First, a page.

What is Cycling’s Climate Impact ?April 21, 2022 — PBSC insights
- PBSC & European Bike Share Operators, Service Providers Come Together for New Campaign Meant to Showcase the Global Impact of Bike Share on Sustainability Goals
- Major Urban Cities Around the World Are Aiming for Zero Emission Mobility
- Cycling Has Seen a Huge Boom During the Pandemic
- Slow Streets, e-Bikes, More Bike Lanes & Other Initiatives Are Expanding the Conversation Around Micromobility & Alternative Transportation
- #BikeShare4All Calls for More Cities to Implement Bike Share
Watch the CIE Campaign Video for #BikeShare4All which features Bike Share Operators & Service Providers from Across the World coming together for the same cause
How the Pandemic Increased Demand for Alternative Transportation
In a post-pandemic world, the Micromobility industry as a whole and especially Bike use have seen a tremendous boom. In April of this year, Bicycle Retailer reported that “Shimano sales in its bike division were up 76.3% in the first quarter, compared to the same period last year; operating income in the division was up 170%.” This comes as no surprise as Covid caused a massive shift in the way people in cities across the globe think about travel. In a study conducted by McKinsey Center for Future Mobility, it was revealed that ‘reduction of risk of infection’ overtook pre-Covid considerations for mode of travel in the past year. This had a large impact on public-transit use in major cities around the world (we’re looking at a reported 70 to 90 percent decrease in ridership). What does that mean for the future of mobility? Well, as Cycling Industries Europe, Expert Group on Bike Share, reports, citizens in many leading European cities chose to take advantage of their bikes to move around, especially in urban areas. A phenomenon that wasn’t just reserved to European cities, as countries all over the world quickly started to take notice and experiment with more “Slow Streets” (usually busy streets closed off to vehicular traffic and reserved for pedestrians and cyclists).
Based on the same McKinsey survey from earlier, almost a whopping 70% of city mobility users living in the U.S., U.K., Germany, France, Italy and Japan answered that they would choose to walk or take a bike in their weekly travels even in a post-pandemic world.
What Does It Mean for the Future of Sustainable Transportation & Bike Share?
As cities around the world are slowly heading back to a new normal, there is a growing opportunity to rethink the way we think about travel. Experiments with slow streets and increased bike lanes were popular during this past year, where people in major urban cities were able to take advantage of remote work and cut down on their travel by car.
Meanwhile, urban cities with micromobility programs like bike share and scooter share were able to provide their inhabitants with normally expensive bikes, e-bikes and scooters at minimal costs. It encouraged people to take advantage of healthier, cleaner and more active modes of transportation to get around and to get exercise regularly. Cities with modernized and cyclist-friendly urban infrastructures have already put active modes of transportation to the test with impressive results for decision makers and city planners.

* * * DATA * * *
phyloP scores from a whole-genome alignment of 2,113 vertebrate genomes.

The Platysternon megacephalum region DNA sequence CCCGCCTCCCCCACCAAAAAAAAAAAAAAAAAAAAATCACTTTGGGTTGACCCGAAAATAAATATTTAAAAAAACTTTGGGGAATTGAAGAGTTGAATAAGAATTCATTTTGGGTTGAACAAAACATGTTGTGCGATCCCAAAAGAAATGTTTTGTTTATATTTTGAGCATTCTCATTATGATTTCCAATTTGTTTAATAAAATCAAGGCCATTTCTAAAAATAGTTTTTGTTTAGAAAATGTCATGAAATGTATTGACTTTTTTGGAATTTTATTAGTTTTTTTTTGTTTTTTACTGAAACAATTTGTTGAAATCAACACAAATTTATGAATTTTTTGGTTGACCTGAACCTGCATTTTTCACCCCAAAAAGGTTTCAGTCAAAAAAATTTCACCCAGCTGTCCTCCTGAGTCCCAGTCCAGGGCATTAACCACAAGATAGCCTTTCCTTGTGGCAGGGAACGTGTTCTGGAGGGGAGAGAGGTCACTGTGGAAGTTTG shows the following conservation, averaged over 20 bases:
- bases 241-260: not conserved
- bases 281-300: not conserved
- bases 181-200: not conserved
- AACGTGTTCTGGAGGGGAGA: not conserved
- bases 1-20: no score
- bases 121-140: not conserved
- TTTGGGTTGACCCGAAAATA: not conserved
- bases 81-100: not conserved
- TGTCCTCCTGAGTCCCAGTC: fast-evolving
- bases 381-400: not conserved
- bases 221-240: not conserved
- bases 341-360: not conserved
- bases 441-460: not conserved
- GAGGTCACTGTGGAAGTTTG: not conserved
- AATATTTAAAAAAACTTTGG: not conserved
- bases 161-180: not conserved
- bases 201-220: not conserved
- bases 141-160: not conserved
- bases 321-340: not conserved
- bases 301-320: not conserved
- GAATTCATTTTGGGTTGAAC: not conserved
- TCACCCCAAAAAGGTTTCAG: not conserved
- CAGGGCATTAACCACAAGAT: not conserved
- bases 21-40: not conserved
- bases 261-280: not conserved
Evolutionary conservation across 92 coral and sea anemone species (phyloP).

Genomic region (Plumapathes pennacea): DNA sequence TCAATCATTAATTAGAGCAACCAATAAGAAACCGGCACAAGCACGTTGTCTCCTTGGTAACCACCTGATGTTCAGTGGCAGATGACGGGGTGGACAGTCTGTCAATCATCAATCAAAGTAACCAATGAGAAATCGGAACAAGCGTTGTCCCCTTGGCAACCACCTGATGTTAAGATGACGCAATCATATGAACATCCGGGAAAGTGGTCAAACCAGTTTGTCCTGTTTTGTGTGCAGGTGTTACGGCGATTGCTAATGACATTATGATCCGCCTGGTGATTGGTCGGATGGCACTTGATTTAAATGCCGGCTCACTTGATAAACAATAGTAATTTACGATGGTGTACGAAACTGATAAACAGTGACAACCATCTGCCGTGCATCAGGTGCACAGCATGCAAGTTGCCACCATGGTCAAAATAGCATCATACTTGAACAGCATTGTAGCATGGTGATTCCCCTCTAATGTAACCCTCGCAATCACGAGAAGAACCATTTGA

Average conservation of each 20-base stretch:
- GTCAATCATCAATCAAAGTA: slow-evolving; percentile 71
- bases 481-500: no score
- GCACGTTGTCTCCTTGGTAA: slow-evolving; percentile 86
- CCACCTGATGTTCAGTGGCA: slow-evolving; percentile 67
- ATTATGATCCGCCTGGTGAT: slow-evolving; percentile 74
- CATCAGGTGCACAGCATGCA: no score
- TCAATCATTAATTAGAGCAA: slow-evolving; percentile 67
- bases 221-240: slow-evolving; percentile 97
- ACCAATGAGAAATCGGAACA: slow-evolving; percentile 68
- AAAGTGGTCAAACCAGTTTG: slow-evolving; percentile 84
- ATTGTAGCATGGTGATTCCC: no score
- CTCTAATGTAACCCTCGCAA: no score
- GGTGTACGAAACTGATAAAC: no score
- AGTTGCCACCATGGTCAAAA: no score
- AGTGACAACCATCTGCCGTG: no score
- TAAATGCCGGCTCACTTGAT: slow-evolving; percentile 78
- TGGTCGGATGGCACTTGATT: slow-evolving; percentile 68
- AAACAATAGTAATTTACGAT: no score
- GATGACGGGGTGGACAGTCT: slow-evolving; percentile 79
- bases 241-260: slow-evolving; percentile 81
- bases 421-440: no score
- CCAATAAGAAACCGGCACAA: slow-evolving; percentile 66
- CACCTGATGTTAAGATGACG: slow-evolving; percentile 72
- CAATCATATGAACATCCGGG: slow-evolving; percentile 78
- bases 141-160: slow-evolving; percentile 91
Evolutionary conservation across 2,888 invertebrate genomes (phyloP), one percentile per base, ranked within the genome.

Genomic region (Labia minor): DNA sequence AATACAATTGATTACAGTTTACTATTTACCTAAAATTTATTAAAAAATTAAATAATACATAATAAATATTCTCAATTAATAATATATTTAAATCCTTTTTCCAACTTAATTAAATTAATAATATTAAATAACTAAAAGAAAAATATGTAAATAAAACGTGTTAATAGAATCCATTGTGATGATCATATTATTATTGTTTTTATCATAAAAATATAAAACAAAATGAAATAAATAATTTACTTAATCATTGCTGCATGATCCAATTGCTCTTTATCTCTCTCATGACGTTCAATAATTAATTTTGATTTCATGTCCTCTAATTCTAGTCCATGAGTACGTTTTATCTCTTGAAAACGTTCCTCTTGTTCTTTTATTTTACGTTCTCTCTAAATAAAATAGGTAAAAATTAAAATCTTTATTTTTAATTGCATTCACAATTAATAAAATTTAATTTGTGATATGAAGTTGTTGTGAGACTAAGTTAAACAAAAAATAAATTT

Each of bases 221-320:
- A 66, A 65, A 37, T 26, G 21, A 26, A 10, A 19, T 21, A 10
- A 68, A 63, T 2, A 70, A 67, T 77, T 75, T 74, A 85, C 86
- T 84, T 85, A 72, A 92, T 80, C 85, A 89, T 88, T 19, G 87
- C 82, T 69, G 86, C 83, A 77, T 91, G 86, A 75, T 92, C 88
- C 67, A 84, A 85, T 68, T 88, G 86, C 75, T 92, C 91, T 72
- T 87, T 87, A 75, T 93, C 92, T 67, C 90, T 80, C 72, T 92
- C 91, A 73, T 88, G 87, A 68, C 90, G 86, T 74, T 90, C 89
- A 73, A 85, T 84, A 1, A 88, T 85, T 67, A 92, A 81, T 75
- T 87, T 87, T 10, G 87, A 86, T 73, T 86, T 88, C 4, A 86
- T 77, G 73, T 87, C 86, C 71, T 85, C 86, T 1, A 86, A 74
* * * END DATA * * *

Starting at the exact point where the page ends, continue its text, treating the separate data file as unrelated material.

In a 2017 study, the city of Stockholm, Sweden, compared several methods of travel, including driving, taking public transit and biking on two types of routes. On one route, the cyclist (using an e-bike) actually beat both the driver and the public transport traveller to the destination. On the second route, the public transport came first, with the e-bike second. The study clearly demonstrated that, “Walking or cycling can be just as fast as travelling by car or public transport, as long as the right conditions and infrastructure are in place”.
Cycling Industries Europe (CIE)’s timely campaign comes on the brink of countless new studies done by Urban Planners and major cities with an undeniably prescient call to action.
"We call for every city to have its own bike sharing scheme. Imagine the impact Europe-wide, not only on air quality, congestion and health but also in bringing new local jobs and boost for the economy. Bike sharing is fast to deploy and can be a real game-changer encouraging more people to choose bikes over cars”, says Laura Fried, CIE Policy Director.
There is an urgent need for urban cities with dense populations to move away from car-centric transport. According to CIE, it will not be possible to reach the EU’s current objective to cut transport emissions across the continent by 90% come 2050 without an impactful plan that involves a move towards active mobility.
The feeling is shared across the board when it comes to European bike share operators and service providers. In addition to PBSC Urban Solutions, CIE’s campaign counts a list of minor to major players in the Micromobility industry as members of the campaign.
Lauha Fried concluded: “Imagine the impact Europe-wide, not only on air quality, congestion and health but also in bringing new local jobs and boost for the economy. Bike sharing is fast to deploy and can be a real game-changer encouraging more people to choose bikes over cars.”
Active modes of transport, such as micromobility and especially bike share, play an undoubtedly significant role in accelerating the planet’s shift to green and zero emission mobility. The next phase is in the hands of the major urban cities in Europe, Asia, North America, Latin America, the Middle East, and everywhere else in the world. We must, as a whole, start to prioritize citizens with greener, affordable, accessible and healthier alternatives to their current mobility options – to create Smart Cities. Bike Share is key in achieving that mission and creating a sustainable future for generations to come.
Author: Athen Bozoglu
Connect with Athen on LinkedIn: https://bit.ly/2TNbnRK
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